Review: Pinta London Art Fair

The cherries are still out there to be picked in the orchard

Pinta Art Fair London Showcases Modern and Contemporary art from Latin America, Spain and Portugal. They invite curators and museum directors to purchase work at the fair with grants given by Pinta which these institutions match. Also they celebrate a known artist and this year it is Luis Tomasello interested in light, and colour reflections. Very much art which plays with optical illusion. He reminds me of Bridget Riley with her earlier works. Op-art I suppose would be a way to describe it. He works with grids and shapes that are kind of base reliefs.

Art work by Luis Tomasello

Art work by Luis Tomasello

Pinta seems to be one of those things that has become important in respect of the art market and in its 4th year is valuable in many ways to galleries who wish to expand their business and create new opportunities. As fairs go it is well managed and the space is far more easier to move round than the Frieze. It seems to have more space that it makes sense; one is able to really see the work available even with many people around.

It offers a more interesting insight in what is available in respect of art outside of the UK. Personally I prefer it in many ways and clearly this is true because they have more galleries taking part than last year. So I cannot be the only one who thinks so. I feel that if one goes here you are getting more in the way of art that is of a high standard than at the Frieze. This is not to say that I liked all the work that was in the stands but this is the nature of a art fair.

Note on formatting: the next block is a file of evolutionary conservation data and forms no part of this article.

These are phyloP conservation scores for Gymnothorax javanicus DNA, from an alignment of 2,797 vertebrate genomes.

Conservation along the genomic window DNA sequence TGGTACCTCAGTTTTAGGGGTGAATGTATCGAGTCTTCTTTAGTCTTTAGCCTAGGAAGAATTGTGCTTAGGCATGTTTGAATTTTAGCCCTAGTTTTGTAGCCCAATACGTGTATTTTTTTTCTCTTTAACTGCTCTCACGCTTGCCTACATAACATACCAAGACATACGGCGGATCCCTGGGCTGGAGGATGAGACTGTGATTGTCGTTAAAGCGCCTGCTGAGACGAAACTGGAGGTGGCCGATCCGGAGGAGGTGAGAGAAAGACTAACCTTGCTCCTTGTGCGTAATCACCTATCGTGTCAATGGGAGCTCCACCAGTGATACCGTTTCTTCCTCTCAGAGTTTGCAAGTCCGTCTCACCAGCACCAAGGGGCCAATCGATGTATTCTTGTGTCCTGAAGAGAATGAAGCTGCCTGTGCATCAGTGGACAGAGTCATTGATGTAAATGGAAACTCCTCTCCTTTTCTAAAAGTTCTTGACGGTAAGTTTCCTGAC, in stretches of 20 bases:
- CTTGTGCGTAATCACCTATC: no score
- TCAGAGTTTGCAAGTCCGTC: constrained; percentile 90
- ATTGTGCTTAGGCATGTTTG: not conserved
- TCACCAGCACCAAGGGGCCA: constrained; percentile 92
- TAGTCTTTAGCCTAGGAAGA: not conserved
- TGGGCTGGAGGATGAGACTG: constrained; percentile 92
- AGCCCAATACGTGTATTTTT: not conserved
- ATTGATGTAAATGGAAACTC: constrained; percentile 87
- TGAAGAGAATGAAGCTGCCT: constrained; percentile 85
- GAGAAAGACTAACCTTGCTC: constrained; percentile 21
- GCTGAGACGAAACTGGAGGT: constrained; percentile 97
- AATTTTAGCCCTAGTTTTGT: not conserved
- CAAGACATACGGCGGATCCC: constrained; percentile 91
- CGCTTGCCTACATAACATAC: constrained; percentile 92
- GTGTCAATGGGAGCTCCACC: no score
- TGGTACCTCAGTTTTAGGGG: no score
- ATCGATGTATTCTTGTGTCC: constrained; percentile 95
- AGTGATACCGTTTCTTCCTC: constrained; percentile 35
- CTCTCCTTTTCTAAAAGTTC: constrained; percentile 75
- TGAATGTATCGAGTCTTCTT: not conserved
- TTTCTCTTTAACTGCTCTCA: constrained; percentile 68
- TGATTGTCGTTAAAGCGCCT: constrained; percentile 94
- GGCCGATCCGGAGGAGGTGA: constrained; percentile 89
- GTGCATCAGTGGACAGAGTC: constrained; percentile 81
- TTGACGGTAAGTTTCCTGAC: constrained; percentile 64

Pinta I believe is a needed market place in London because it celebrates more than the usual that we get dripped fed by the English counter parts who seem to think they know what makes good art. Pinta offers what artists should be in quality and standards of art.

I would say the English need to improve their taste and thoughts on what makes good art because much of what we see in London is banal and meaningless that they have become too commercial with less attitude and quality. Especially when there are some great amazing artists in studios across London who lack the opportunities who open their doors annually for the public to view their work. Studios run by charities like Acava, EuroArt, Acme, Space, Cubbit, APT.

This in a way is a reflection of capitalist way of thinking. For galleries its easier to just to ask a friend than to look a little harder and find good artists. Artists who have just left school still require time to build up a real portfolio and count for nothing. The cherries are still out there to be picked in the orchard and yet no one seems to have cottoned on where to go and there are loads of them.







If you want to go to a good art fair then I would suggest Pinta London because here you will find cherries but they have already been plucked.

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